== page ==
Data Centers are Moving to the Edge
“Edge computing” is, in part, the concept that implementing a fleet of smaller data centers closer to end users can improve speed and performance, compared to having one centralized data center. In arecent article published by TechTarget, Digital Realty’s Senior Vice President of Sales and Marketing Matt Miszewski was quoted extensively. Excerpts of the article are below.
The push to the edge has three steps, with step one being data center density in “NFL cities,” driven by “proximity to the people who own the data centers,” according to Matt Miszewski, senior vice president at Digital Realty Trust Inc., a San Francisco-based colocation and data center provider. He was also CIO for Wisconsin Gov. Jim Doyle and served as a general manager at Microsoft Corp.
Step two is a move into Tier 2 cities and step three is the “final frontier,” with a highly distributed network of devices – “ubiquitous computing” – where a network deployed anywhere can be connected to a data center. Right now, the move to edge computing is at step 1.8, Miszewski said.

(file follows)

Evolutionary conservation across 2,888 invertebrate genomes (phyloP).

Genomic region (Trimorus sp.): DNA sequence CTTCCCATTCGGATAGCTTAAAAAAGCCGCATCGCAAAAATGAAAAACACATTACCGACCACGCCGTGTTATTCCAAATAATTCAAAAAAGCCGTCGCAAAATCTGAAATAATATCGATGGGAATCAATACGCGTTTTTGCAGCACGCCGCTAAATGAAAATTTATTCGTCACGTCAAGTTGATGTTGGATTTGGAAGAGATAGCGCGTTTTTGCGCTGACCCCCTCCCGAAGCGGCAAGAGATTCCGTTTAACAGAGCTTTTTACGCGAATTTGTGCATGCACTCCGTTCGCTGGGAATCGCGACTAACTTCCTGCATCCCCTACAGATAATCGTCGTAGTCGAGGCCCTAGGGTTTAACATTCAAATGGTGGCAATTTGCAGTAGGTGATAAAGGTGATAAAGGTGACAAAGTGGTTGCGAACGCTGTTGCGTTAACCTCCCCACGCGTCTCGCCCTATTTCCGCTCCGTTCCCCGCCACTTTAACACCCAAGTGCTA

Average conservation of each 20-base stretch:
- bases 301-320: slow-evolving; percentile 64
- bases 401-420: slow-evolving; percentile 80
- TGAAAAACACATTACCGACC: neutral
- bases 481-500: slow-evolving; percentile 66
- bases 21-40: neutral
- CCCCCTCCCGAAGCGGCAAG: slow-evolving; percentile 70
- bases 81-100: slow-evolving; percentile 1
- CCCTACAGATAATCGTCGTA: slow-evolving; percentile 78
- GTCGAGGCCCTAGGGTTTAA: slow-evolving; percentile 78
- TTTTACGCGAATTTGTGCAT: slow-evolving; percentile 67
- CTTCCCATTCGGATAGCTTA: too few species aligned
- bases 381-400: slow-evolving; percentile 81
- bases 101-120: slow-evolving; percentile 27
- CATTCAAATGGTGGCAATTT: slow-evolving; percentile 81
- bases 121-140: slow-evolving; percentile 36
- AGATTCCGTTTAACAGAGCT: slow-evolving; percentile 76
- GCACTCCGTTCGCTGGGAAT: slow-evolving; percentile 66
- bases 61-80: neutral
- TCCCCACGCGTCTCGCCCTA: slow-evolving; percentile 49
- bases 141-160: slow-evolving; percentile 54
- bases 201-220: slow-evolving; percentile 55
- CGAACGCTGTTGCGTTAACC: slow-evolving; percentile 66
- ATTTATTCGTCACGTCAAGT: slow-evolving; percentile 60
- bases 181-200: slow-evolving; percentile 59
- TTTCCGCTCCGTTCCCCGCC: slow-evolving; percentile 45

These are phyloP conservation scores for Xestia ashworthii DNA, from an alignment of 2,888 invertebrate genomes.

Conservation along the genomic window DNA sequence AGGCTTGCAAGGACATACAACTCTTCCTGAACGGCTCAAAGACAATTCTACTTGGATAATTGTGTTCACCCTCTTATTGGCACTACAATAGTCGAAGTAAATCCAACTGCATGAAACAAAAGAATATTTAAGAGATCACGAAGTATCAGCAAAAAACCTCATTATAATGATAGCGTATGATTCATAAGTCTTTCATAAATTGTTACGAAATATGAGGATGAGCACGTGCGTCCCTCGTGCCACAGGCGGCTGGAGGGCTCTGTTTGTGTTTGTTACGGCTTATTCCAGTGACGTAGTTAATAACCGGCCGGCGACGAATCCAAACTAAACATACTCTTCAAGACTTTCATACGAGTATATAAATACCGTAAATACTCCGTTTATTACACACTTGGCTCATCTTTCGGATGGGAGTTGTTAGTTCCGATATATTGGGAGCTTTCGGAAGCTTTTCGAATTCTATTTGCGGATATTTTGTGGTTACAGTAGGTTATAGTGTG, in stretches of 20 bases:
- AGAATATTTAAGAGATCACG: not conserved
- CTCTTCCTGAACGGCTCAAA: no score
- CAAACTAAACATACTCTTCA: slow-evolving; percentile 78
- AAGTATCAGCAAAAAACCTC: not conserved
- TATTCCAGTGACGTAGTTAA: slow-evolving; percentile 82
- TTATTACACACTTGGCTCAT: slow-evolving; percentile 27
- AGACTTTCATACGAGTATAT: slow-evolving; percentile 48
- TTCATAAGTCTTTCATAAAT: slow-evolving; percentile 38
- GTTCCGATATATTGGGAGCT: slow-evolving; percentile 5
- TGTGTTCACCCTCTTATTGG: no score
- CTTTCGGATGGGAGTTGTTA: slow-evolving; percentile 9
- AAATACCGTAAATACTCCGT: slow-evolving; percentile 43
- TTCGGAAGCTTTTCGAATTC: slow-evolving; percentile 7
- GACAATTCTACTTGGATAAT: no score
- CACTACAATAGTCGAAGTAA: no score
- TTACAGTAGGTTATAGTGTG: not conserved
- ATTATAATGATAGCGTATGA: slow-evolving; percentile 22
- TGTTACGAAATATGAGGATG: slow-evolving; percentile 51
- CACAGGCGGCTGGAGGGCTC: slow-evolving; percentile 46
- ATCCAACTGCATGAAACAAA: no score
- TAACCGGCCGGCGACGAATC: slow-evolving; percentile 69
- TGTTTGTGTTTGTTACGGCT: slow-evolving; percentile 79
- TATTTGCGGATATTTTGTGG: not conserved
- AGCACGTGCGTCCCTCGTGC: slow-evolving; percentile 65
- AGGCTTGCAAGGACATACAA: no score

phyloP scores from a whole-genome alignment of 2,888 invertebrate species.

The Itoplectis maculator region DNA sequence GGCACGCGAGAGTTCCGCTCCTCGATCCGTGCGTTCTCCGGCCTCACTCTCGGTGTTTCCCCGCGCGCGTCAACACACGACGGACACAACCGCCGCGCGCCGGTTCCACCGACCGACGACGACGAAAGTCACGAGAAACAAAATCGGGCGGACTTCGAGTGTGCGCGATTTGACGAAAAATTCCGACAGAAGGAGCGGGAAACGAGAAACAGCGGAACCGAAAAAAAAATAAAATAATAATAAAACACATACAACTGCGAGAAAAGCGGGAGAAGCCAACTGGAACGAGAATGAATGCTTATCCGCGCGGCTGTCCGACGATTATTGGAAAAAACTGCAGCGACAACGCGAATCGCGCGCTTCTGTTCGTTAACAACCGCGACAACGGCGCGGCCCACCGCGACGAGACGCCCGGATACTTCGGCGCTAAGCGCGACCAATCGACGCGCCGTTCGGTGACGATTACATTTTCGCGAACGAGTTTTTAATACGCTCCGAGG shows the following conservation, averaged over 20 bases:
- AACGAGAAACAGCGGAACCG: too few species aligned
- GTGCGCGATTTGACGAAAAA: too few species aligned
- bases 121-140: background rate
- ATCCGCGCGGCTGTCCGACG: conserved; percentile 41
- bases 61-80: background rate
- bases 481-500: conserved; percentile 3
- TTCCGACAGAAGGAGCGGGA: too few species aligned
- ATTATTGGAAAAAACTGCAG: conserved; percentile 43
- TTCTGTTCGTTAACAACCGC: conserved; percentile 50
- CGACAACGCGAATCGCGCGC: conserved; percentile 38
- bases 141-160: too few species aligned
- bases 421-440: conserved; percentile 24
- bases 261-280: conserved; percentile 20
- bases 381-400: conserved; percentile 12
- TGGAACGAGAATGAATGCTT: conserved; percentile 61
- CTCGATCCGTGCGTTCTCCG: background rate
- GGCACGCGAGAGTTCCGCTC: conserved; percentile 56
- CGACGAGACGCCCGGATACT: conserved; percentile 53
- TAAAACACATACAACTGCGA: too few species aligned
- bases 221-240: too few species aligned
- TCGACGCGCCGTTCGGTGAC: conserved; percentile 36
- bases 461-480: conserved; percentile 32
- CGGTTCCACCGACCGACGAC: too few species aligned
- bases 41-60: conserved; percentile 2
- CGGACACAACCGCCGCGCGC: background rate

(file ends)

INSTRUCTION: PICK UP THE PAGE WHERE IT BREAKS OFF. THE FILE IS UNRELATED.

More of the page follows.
The continued move to the edge will consist of a split between networking and data center improvements, he said. Miszewski also expects a fragmented data center industry in Tier 2 cities to consolidate. “It will be interesting to see who deploys capital for stage 3,” he said.
To take full advantage of edge computing, there is still a need for more cooperation between data center operators and network providers and a better management layer for the IoT in Tier 2 cities, Miszewski said. For example, 1,000 IoT devices need to work together as one unit before reporting back to the data center. Right now, that’s something that has the focus of research and development departments at major companies and investors.
The IoT will require significant capital expense and a different way to go to market on the edge, Miszewski said.
The article concludes with by pointing to two main ways to achieve an “edge computing” approach: “Either an agile deployment where a shell is built for the multiple needs of clients or a ‘more radical’ option where a small data center-in-a-box provides a lights out platform.”
Jeff Baumgarten, Vice President of Global Marketing (@JB_Tricendent)